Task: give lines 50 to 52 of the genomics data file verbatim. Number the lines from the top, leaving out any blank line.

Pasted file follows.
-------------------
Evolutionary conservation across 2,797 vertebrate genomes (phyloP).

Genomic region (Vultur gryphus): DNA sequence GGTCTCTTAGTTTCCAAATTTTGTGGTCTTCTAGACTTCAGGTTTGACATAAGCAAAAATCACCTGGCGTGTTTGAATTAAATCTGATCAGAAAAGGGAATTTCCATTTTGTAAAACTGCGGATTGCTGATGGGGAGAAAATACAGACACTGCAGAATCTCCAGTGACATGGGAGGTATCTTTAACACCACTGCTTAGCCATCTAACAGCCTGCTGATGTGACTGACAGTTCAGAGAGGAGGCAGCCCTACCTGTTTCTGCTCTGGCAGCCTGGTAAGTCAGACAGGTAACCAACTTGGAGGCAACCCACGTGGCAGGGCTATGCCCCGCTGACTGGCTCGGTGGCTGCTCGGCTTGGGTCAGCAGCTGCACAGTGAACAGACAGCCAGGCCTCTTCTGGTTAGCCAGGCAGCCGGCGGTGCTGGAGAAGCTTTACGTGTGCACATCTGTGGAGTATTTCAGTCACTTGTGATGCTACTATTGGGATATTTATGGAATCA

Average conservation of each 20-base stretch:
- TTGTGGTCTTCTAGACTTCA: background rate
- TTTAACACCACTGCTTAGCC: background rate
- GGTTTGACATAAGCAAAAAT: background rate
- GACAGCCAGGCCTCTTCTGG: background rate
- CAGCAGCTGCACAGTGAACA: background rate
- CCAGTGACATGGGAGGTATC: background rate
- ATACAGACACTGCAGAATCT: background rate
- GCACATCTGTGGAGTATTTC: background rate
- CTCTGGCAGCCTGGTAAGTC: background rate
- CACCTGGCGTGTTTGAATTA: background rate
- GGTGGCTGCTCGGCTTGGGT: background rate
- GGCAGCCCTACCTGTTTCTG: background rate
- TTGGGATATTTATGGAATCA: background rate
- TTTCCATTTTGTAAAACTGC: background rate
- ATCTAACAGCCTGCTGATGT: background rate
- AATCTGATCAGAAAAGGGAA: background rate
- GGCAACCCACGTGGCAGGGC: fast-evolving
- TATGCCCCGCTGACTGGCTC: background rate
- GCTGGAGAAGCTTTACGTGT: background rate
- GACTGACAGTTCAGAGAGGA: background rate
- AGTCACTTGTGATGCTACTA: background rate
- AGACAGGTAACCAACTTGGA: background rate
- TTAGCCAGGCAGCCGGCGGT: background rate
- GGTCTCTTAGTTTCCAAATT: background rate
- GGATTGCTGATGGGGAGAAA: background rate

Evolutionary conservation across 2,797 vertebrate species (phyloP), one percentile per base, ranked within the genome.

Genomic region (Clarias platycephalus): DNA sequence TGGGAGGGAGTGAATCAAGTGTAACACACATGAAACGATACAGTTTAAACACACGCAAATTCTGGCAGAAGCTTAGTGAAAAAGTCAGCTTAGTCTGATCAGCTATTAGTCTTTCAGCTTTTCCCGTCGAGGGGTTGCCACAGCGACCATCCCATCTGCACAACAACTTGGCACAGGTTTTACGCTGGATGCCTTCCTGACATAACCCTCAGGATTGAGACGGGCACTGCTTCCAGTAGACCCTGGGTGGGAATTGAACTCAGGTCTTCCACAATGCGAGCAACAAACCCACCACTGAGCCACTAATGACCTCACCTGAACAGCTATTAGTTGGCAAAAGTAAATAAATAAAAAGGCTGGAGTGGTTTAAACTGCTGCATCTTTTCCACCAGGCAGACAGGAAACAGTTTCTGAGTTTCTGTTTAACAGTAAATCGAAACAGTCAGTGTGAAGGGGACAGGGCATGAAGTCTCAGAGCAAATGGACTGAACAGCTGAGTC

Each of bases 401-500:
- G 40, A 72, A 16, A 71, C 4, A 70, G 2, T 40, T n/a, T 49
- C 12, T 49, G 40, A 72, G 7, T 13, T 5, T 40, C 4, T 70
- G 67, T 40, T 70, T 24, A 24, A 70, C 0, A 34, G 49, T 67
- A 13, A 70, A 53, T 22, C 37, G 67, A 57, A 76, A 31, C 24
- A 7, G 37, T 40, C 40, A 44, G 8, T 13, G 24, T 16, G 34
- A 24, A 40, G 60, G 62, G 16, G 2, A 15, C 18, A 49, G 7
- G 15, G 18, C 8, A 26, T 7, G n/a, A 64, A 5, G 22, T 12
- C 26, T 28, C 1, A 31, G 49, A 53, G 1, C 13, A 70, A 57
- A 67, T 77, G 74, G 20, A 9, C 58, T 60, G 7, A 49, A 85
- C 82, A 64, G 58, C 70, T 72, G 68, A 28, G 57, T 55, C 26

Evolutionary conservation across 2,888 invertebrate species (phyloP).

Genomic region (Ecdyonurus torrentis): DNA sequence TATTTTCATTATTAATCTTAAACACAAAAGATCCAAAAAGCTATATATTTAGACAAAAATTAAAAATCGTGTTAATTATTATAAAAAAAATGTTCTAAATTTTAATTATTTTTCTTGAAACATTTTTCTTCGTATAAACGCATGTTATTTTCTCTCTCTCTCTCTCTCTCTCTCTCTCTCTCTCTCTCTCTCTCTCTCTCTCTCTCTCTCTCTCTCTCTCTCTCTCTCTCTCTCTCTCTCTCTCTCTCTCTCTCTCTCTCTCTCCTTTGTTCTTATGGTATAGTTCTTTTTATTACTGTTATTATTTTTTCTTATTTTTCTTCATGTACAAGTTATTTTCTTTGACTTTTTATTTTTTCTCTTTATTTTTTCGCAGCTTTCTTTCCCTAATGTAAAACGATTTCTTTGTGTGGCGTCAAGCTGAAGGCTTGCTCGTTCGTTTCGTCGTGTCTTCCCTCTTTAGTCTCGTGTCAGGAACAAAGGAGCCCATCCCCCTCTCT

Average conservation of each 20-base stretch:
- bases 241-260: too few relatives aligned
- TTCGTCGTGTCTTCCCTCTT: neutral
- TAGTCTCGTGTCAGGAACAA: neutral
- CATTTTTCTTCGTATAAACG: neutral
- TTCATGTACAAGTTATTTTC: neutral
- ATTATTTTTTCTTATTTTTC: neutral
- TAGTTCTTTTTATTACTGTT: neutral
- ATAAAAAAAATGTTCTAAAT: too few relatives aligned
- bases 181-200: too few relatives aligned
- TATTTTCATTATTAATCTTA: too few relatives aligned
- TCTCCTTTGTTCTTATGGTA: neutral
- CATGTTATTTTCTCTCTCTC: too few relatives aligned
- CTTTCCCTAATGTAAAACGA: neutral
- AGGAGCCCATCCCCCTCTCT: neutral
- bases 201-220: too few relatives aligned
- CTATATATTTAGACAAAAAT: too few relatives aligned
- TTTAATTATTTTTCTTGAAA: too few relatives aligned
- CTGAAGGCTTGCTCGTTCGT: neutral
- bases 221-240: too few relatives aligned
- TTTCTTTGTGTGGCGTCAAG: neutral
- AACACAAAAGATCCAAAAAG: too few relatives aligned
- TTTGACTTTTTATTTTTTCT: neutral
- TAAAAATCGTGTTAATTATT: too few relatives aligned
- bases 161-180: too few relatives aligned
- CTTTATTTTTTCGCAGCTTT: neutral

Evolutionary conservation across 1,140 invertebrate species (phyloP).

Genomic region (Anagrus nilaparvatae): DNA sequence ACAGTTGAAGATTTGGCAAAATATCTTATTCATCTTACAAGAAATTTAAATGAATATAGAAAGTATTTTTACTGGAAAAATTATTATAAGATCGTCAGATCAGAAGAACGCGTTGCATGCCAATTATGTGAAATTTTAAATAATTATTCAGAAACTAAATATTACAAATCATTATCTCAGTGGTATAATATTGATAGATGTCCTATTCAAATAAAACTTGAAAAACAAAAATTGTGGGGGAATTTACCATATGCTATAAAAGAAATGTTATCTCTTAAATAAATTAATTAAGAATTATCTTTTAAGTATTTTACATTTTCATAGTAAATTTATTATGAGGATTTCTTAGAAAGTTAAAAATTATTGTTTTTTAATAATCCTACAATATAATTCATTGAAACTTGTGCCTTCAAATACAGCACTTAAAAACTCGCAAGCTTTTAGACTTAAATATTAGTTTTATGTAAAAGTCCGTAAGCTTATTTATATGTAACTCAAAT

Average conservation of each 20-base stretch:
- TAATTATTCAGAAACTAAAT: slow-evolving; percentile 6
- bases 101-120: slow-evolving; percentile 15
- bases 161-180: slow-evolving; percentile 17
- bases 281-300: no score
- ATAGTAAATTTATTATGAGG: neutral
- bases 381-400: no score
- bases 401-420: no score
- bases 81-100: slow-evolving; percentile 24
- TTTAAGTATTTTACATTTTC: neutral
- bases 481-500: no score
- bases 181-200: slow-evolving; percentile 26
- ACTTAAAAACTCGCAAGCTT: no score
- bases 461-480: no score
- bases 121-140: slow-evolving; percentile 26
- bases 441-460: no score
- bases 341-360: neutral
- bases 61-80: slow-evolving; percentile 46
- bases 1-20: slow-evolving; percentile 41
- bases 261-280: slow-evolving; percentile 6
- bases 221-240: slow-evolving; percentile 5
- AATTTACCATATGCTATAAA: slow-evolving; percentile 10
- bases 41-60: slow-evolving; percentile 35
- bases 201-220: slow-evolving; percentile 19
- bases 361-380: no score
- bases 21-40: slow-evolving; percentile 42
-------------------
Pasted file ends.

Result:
- ATTATTTTTTCTTATTTTTC: neutral
- TAGTTCTTTTTATTACTGTT: neutral
- ATAAAAAAAATGTTCTAAAT: too few relatives aligned